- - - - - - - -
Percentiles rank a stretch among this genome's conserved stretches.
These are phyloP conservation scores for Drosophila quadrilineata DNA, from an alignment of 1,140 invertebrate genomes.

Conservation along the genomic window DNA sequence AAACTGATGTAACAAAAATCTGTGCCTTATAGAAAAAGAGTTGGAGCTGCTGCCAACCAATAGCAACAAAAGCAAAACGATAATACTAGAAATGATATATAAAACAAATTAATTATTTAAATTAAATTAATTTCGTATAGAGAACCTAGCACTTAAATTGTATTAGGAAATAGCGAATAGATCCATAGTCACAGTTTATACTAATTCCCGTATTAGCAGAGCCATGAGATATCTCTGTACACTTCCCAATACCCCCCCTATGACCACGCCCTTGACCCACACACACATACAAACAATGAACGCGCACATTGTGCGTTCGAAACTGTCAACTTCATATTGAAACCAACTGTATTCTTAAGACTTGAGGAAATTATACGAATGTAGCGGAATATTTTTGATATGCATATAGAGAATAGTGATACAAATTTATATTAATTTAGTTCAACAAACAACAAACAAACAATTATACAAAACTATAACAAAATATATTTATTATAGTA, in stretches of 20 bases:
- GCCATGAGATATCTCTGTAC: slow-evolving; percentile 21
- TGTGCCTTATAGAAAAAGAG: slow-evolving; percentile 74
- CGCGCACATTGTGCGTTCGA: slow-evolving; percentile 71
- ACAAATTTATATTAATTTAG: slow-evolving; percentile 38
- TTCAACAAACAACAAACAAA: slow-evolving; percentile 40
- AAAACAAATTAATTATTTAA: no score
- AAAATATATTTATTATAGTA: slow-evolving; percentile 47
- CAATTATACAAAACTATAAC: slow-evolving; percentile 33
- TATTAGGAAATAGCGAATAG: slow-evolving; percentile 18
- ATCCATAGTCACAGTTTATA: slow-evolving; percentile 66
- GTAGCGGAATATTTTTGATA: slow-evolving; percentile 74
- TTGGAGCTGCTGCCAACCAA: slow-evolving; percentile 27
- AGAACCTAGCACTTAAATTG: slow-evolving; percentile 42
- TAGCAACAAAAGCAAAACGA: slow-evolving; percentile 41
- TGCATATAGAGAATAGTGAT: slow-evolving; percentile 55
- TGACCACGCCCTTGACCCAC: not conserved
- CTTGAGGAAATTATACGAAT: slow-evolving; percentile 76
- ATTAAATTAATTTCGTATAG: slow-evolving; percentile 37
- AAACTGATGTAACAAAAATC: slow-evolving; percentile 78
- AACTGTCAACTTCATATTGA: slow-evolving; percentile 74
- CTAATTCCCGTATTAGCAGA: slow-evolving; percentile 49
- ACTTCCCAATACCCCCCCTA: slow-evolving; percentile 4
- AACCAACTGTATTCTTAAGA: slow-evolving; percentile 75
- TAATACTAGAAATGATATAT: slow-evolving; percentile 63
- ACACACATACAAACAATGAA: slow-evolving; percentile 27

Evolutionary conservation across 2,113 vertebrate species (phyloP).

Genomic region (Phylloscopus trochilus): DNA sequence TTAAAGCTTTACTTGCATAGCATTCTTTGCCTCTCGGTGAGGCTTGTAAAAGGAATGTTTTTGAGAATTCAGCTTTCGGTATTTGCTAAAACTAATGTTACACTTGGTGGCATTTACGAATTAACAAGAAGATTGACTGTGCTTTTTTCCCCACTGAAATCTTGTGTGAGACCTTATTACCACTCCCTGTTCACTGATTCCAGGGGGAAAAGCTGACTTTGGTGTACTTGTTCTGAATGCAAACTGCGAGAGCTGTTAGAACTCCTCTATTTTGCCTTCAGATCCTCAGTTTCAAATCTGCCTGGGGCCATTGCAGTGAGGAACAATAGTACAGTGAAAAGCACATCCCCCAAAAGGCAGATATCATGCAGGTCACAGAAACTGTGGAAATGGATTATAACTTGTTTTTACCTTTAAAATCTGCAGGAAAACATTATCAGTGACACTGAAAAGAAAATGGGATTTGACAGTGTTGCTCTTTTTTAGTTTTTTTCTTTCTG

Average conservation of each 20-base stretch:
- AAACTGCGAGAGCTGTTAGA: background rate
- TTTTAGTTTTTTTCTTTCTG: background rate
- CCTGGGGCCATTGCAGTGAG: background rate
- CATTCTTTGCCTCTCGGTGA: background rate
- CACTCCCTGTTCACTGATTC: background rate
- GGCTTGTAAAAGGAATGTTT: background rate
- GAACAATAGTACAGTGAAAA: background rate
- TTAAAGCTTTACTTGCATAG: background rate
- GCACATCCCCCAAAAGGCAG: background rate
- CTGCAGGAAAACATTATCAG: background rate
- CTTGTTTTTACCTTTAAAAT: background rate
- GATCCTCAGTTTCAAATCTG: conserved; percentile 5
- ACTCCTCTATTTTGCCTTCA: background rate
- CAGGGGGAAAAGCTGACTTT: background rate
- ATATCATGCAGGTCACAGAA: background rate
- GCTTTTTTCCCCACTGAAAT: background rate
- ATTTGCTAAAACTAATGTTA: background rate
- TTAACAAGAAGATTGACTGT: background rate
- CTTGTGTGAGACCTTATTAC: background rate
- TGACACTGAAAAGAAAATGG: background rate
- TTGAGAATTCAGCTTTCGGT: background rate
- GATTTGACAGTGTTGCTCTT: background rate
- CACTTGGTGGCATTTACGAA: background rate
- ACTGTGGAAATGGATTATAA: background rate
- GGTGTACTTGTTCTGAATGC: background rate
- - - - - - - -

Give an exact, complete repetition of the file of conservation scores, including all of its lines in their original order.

Percentiles rank a stretch among this genome's conserved stretches.
These are phyloP conservation scores for Drosophila quadrilineata DNA, from an alignment of 1,140 invertebrate genomes.

Conservation along the genomic window DNA sequence AAACTGATGTAACAAAAATCTGTGCCTTATAGAAAAAGAGTTGGAGCTGCTGCCAACCAATAGCAACAAAAGCAAAACGATAATACTAGAAATGATATATAAAACAAATTAATTATTTAAATTAAATTAATTTCGTATAGAGAACCTAGCACTTAAATTGTATTAGGAAATAGCGAATAGATCCATAGTCACAGTTTATACTAATTCCCGTATTAGCAGAGCCATGAGATATCTCTGTACACTTCCCAATACCCCCCCTATGACCACGCCCTTGACCCACACACACATACAAACAATGAACGCGCACATTGTGCGTTCGAAACTGTCAACTTCATATTGAAACCAACTGTATTCTTAAGACTTGAGGAAATTATACGAATGTAGCGGAATATTTTTGATATGCATATAGAGAATAGTGATACAAATTTATATTAATTTAGTTCAACAAACAACAAACAAACAATTATACAAAACTATAACAAAATATATTTATTATAGTA, in stretches of 20 bases:
- GCCATGAGATATCTCTGTAC: slow-evolving; percentile 21
- TGTGCCTTATAGAAAAAGAG: slow-evolving; percentile 74
- CGCGCACATTGTGCGTTCGA: slow-evolving; percentile 71
- ACAAATTTATATTAATTTAG: slow-evolving; percentile 38
- TTCAACAAACAACAAACAAA: slow-evolving; percentile 40
- AAAACAAATTAATTATTTAA: no score
- AAAATATATTTATTATAGTA: slow-evolving; percentile 47
- CAATTATACAAAACTATAAC: slow-evolving; percentile 33
- TATTAGGAAATAGCGAATAG: slow-evolving; percentile 18
- ATCCATAGTCACAGTTTATA: slow-evolving; percentile 66
- GTAGCGGAATATTTTTGATA: slow-evolving; percentile 74
- TTGGAGCTGCTGCCAACCAA: slow-evolving; percentile 27
- AGAACCTAGCACTTAAATTG: slow-evolving; percentile 42
- TAGCAACAAAAGCAAAACGA: slow-evolving; percentile 41
- TGCATATAGAGAATAGTGAT: slow-evolving; percentile 55
- TGACCACGCCCTTGACCCAC: not conserved
- CTTGAGGAAATTATACGAAT: slow-evolving; percentile 76
- ATTAAATTAATTTCGTATAG: slow-evolving; percentile 37
- AAACTGATGTAACAAAAATC: slow-evolving; percentile 78
- AACTGTCAACTTCATATTGA: slow-evolving; percentile 74
- CTAATTCCCGTATTAGCAGA: slow-evolving; percentile 49
- ACTTCCCAATACCCCCCCTA: slow-evolving; percentile 4
- AACCAACTGTATTCTTAAGA: slow-evolving; percentile 75
- TAATACTAGAAATGATATAT: slow-evolving; percentile 63
- ACACACATACAAACAATGAA: slow-evolving; percentile 27

Evolutionary conservation across 2,113 vertebrate species (phyloP).

Genomic region (Phylloscopus trochilus): DNA sequence TTAAAGCTTTACTTGCATAGCATTCTTTGCCTCTCGGTGAGGCTTGTAAAAGGAATGTTTTTGAGAATTCAGCTTTCGGTATTTGCTAAAACTAATGTTACACTTGGTGGCATTTACGAATTAACAAGAAGATTGACTGTGCTTTTTTCCCCACTGAAATCTTGTGTGAGACCTTATTACCACTCCCTGTTCACTGATTCCAGGGGGAAAAGCTGACTTTGGTGTACTTGTTCTGAATGCAAACTGCGAGAGCTGTTAGAACTCCTCTATTTTGCCTTCAGATCCTCAGTTTCAAATCTGCCTGGGGCCATTGCAGTGAGGAACAATAGTACAGTGAAAAGCACATCCCCCAAAAGGCAGATATCATGCAGGTCACAGAAACTGTGGAAATGGATTATAACTTGTTTTTACCTTTAAAATCTGCAGGAAAACATTATCAGTGACACTGAAAAGAAAATGGGATTTGACAGTGTTGCTCTTTTTTAGTTTTTTTCTTTCTG

Average conservation of each 20-base stretch:
- AAACTGCGAGAGCTGTTAGA: background rate
- TTTTAGTTTTTTTCTTTCTG: background rate
- CCTGGGGCCATTGCAGTGAG: background rate
- CATTCTTTGCCTCTCGGTGA: background rate
- CACTCCCTGTTCACTGATTC: background rate
- GGCTTGTAAAAGGAATGTTT: background rate
- GAACAATAGTACAGTGAAAA: background rate
- TTAAAGCTTTACTTGCATAG: background rate
- GCACATCCCCCAAAAGGCAG: background rate
- CTGCAGGAAAACATTATCAG: background rate
- CTTGTTTTTACCTTTAAAAT: background rate
- GATCCTCAGTTTCAAATCTG: conserved; percentile 5
- ACTCCTCTATTTTGCCTTCA: background rate
- CAGGGGGAAAAGCTGACTTT: background rate
- ATATCATGCAGGTCACAGAA: background rate
- GCTTTTTTCCCCACTGAAAT: background rate
- ATTTGCTAAAACTAATGTTA: background rate
- TTAACAAGAAGATTGACTGT: background rate
- CTTGTGTGAGACCTTATTAC: background rate
- TGACACTGAAAAGAAAATGG: background rate
- TTGAGAATTCAGCTTTCGGT: background rate
- GATTTGACAGTGTTGCTCTT: background rate
- CACTTGGTGGCATTTACGAA: background rate
- ACTGTGGAAATGGATTATAA: background rate
- GGTGTACTTGTTCTGAATGC: background rate